Welcome to the New Age of Biology where students familiar with biotech tools change design outcomes. That’s what happened this spring, when architecture students at Catholic University of America, suggested changes to a new dining hall on campus and used biometric software to make their case. “The students were the jurors,” said Prof Robin Puttock, who procured renderings of the new building as part of her class, Human-Centric, Evidence-based Design for WELL-being.
The students reviewed the new venue under construction, then modified the design to be more welcoming, reduce stress, and promote wellbeing, Puttock explained. Their “Reinvention” (see drawings below right) included adding skylights, hanging plants and installing red awnings over the food service locations. They Photoshopped in the changes and ran the ‘Reinvention’ and the original design through 3M Visual Attention Software (VAS).
VAS predicts how viewers take in a scene at-first-glance, in the first-three-to-five seconds before conscious viewing comes online. It creates heat maps, which glow brightest where viewers likely look most, (see images below), fading-to-black in areas ignored.
The software also outlines hot spots, showing the areas that garner the most attention as a percentage; in the images above we see how 71% of views are predicted to fall on food serving area immediately once it has red awnings, versus only 39% in the original design, without them. Red awnings in a dining hall may seem counter-intuitive – but by improving way-finding can make it easier to move through a space, reducing visitor anxiety.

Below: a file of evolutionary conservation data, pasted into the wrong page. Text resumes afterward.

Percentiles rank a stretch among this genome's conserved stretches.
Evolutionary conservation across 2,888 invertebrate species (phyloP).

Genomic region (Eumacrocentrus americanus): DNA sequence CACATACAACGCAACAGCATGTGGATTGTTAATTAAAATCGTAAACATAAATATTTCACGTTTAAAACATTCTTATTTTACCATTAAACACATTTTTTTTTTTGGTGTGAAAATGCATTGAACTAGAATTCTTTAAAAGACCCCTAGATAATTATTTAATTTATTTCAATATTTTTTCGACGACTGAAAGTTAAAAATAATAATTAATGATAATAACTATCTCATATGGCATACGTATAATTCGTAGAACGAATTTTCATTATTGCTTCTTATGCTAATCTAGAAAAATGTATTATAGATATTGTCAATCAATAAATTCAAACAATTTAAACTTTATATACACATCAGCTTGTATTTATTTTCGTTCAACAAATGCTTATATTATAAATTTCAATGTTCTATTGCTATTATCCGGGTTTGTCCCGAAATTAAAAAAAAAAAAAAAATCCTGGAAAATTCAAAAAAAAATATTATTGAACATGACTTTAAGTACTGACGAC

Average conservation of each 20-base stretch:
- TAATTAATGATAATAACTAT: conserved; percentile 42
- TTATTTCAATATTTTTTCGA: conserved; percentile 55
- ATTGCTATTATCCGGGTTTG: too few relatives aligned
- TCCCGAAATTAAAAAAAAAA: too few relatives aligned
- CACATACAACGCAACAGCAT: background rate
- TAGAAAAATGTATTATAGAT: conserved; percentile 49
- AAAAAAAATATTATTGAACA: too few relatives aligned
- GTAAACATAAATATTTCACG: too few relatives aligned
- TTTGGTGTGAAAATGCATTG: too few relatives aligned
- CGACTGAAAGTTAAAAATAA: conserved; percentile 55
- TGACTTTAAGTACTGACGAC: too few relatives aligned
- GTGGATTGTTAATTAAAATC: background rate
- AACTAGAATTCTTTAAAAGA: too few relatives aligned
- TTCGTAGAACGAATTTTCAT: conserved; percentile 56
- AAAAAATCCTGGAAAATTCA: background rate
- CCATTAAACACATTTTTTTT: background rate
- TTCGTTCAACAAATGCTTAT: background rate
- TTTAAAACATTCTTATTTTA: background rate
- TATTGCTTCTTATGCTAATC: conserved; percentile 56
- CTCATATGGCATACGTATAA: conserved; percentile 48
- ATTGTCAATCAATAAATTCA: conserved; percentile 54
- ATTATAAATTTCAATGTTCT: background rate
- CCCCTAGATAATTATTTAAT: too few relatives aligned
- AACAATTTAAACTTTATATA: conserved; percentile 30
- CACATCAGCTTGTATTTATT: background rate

The design architect and the university architect agreed the student recommendations were “all positive suggestions” that would improve the look and feel of the place; the school might even incorporate the red awnings, CUA officials said. This project “really empowered 20-year-olds,” Prof Puttock noted. “They loved it!”
The idea that better understanding of the human experience promotes better design appears to be gaining traction—particularly now with software that reveals our subliminal visual experience and how it directs our behavior in and around buildings. VAS became a plug-in for Adobe Photoshop in October 2020, so the story here may be a harbinger of things to come in project reviews. It also suggests how the next generation of architects may lead the profession towards more empathetic, human-centered design.
For more information on VAS explorations of architecture, these by students at the Boston Architectural College (BAC), check out these links: